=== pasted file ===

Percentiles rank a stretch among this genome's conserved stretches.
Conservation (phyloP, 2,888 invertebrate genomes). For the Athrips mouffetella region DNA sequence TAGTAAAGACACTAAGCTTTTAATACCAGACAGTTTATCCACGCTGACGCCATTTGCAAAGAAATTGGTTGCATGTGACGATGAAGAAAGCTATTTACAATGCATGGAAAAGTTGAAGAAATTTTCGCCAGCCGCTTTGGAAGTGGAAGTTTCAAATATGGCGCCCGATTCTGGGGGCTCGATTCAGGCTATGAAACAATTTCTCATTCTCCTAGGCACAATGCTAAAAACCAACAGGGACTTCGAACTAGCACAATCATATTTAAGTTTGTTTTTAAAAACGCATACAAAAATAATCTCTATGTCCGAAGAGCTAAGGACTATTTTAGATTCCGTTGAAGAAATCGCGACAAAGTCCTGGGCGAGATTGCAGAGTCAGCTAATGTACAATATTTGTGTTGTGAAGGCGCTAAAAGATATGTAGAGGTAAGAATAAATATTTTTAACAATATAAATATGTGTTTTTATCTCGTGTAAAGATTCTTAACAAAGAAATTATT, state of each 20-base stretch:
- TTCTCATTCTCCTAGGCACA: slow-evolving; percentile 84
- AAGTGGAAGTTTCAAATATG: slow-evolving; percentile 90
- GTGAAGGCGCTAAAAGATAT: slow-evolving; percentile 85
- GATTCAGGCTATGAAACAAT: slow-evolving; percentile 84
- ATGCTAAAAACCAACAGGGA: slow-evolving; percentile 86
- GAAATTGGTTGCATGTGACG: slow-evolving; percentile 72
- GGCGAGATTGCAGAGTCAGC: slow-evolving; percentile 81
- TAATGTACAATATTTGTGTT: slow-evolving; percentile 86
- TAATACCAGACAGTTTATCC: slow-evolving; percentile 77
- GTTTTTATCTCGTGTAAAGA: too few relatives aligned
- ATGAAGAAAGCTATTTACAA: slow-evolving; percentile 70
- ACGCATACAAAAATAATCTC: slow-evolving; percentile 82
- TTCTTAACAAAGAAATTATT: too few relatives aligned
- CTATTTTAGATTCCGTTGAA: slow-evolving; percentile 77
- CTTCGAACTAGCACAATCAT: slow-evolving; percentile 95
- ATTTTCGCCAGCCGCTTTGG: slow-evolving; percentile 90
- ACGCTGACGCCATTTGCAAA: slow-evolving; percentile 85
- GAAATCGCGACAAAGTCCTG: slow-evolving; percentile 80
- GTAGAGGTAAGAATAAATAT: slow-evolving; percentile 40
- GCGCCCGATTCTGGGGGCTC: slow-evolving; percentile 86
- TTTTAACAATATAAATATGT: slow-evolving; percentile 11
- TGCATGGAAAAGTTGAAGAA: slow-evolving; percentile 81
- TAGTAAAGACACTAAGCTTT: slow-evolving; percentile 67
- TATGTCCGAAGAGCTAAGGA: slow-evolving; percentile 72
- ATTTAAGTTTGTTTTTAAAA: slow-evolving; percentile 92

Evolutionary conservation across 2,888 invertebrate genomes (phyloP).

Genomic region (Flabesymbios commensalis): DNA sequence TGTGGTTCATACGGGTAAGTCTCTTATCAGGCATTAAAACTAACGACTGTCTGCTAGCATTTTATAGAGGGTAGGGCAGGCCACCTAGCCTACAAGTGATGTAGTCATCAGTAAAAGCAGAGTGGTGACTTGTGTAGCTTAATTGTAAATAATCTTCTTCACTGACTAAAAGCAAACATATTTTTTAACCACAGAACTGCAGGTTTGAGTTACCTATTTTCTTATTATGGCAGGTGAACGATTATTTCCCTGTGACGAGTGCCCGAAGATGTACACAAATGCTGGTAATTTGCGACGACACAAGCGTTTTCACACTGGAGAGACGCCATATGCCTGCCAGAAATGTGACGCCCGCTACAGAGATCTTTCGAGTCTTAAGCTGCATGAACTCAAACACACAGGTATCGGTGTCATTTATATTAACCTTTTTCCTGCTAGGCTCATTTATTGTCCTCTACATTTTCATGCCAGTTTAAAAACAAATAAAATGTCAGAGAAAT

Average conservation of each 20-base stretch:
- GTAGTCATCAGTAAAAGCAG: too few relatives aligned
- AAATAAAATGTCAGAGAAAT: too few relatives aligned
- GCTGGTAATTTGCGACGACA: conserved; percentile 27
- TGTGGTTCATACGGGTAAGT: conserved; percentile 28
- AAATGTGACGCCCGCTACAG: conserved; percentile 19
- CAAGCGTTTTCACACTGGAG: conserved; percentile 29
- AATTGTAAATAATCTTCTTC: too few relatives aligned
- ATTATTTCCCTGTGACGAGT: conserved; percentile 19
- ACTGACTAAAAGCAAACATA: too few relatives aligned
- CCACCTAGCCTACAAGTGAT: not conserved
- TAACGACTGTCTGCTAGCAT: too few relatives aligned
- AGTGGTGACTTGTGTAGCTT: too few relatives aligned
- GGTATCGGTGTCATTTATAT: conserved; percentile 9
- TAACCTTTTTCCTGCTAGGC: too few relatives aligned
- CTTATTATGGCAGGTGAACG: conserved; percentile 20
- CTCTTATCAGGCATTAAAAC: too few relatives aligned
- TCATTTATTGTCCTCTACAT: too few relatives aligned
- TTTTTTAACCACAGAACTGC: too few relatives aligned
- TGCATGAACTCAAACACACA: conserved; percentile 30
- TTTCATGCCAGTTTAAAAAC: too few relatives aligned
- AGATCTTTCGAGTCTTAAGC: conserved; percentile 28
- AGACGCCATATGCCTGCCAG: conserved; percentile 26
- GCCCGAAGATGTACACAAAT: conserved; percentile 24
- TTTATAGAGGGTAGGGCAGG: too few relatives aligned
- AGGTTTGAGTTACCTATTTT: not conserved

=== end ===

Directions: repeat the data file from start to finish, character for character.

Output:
Percentiles rank a stretch among this genome's conserved stretches.
Conservation (phyloP, 2,888 invertebrate genomes). For the Athrips mouffetella region DNA sequence TAGTAAAGACACTAAGCTTTTAATACCAGACAGTTTATCCACGCTGACGCCATTTGCAAAGAAATTGGTTGCATGTGACGATGAAGAAAGCTATTTACAATGCATGGAAAAGTTGAAGAAATTTTCGCCAGCCGCTTTGGAAGTGGAAGTTTCAAATATGGCGCCCGATTCTGGGGGCTCGATTCAGGCTATGAAACAATTTCTCATTCTCCTAGGCACAATGCTAAAAACCAACAGGGACTTCGAACTAGCACAATCATATTTAAGTTTGTTTTTAAAAACGCATACAAAAATAATCTCTATGTCCGAAGAGCTAAGGACTATTTTAGATTCCGTTGAAGAAATCGCGACAAAGTCCTGGGCGAGATTGCAGAGTCAGCTAATGTACAATATTTGTGTTGTGAAGGCGCTAAAAGATATGTAGAGGTAAGAATAAATATTTTTAACAATATAAATATGTGTTTTTATCTCGTGTAAAGATTCTTAACAAAGAAATTATT, state of each 20-base stretch:
- TTCTCATTCTCCTAGGCACA: slow-evolving; percentile 84
- AAGTGGAAGTTTCAAATATG: slow-evolving; percentile 90
- GTGAAGGCGCTAAAAGATAT: slow-evolving; percentile 85
- GATTCAGGCTATGAAACAAT: slow-evolving; percentile 84
- ATGCTAAAAACCAACAGGGA: slow-evolving; percentile 86
- GAAATTGGTTGCATGTGACG: slow-evolving; percentile 72
- GGCGAGATTGCAGAGTCAGC: slow-evolving; percentile 81
- TAATGTACAATATTTGTGTT: slow-evolving; percentile 86
- TAATACCAGACAGTTTATCC: slow-evolving; percentile 77
- GTTTTTATCTCGTGTAAAGA: too few relatives aligned
- ATGAAGAAAGCTATTTACAA: slow-evolving; percentile 70
- ACGCATACAAAAATAATCTC: slow-evolving; percentile 82
- TTCTTAACAAAGAAATTATT: too few relatives aligned
- CTATTTTAGATTCCGTTGAA: slow-evolving; percentile 77
- CTTCGAACTAGCACAATCAT: slow-evolving; percentile 95
- ATTTTCGCCAGCCGCTTTGG: slow-evolving; percentile 90
- ACGCTGACGCCATTTGCAAA: slow-evolving; percentile 85
- GAAATCGCGACAAAGTCCTG: slow-evolving; percentile 80
- GTAGAGGTAAGAATAAATAT: slow-evolving; percentile 40
- GCGCCCGATTCTGGGGGCTC: slow-evolving; percentile 86
- TTTTAACAATATAAATATGT: slow-evolving; percentile 11
- TGCATGGAAAAGTTGAAGAA: slow-evolving; percentile 81
- TAGTAAAGACACTAAGCTTT: slow-evolving; percentile 67
- TATGTCCGAAGAGCTAAGGA: slow-evolving; percentile 72
- ATTTAAGTTTGTTTTTAAAA: slow-evolving; percentile 92

Evolutionary conservation across 2,888 invertebrate genomes (phyloP).

Genomic region (Flabesymbios commensalis): DNA sequence TGTGGTTCATACGGGTAAGTCTCTTATCAGGCATTAAAACTAACGACTGTCTGCTAGCATTTTATAGAGGGTAGGGCAGGCCACCTAGCCTACAAGTGATGTAGTCATCAGTAAAAGCAGAGTGGTGACTTGTGTAGCTTAATTGTAAATAATCTTCTTCACTGACTAAAAGCAAACATATTTTTTAACCACAGAACTGCAGGTTTGAGTTACCTATTTTCTTATTATGGCAGGTGAACGATTATTTCCCTGTGACGAGTGCCCGAAGATGTACACAAATGCTGGTAATTTGCGACGACACAAGCGTTTTCACACTGGAGAGACGCCATATGCCTGCCAGAAATGTGACGCCCGCTACAGAGATCTTTCGAGTCTTAAGCTGCATGAACTCAAACACACAGGTATCGGTGTCATTTATATTAACCTTTTTCCTGCTAGGCTCATTTATTGTCCTCTACATTTTCATGCCAGTTTAAAAACAAATAAAATGTCAGAGAAAT

Average conservation of each 20-base stretch:
- GTAGTCATCAGTAAAAGCAG: too few relatives aligned
- AAATAAAATGTCAGAGAAAT: too few relatives aligned
- GCTGGTAATTTGCGACGACA: conserved; percentile 27
- TGTGGTTCATACGGGTAAGT: conserved; percentile 28
- AAATGTGACGCCCGCTACAG: conserved; percentile 19
- CAAGCGTTTTCACACTGGAG: conserved; percentile 29
- AATTGTAAATAATCTTCTTC: too few relatives aligned
- ATTATTTCCCTGTGACGAGT: conserved; percentile 19
- ACTGACTAAAAGCAAACATA: too few relatives aligned
- CCACCTAGCCTACAAGTGAT: not conserved
- TAACGACTGTCTGCTAGCAT: too few relatives aligned
- AGTGGTGACTTGTGTAGCTT: too few relatives aligned
- GGTATCGGTGTCATTTATAT: conserved; percentile 9
- TAACCTTTTTCCTGCTAGGC: too few relatives aligned
- CTTATTATGGCAGGTGAACG: conserved; percentile 20
- CTCTTATCAGGCATTAAAAC: too few relatives aligned
- TCATTTATTGTCCTCTACAT: too few relatives aligned
- TTTTTTAACCACAGAACTGC: too few relatives aligned
- TGCATGAACTCAAACACACA: conserved; percentile 30
- TTTCATGCCAGTTTAAAAAC: too few relatives aligned
- AGATCTTTCGAGTCTTAAGC: conserved; percentile 28
- AGACGCCATATGCCTGCCAG: conserved; percentile 26
- GCCCGAAGATGTACACAAAT: conserved; percentile 24
- TTTATAGAGGGTAGGGCAGG: too few relatives aligned
- AGGTTTGAGTTACCTATTTT: not conserved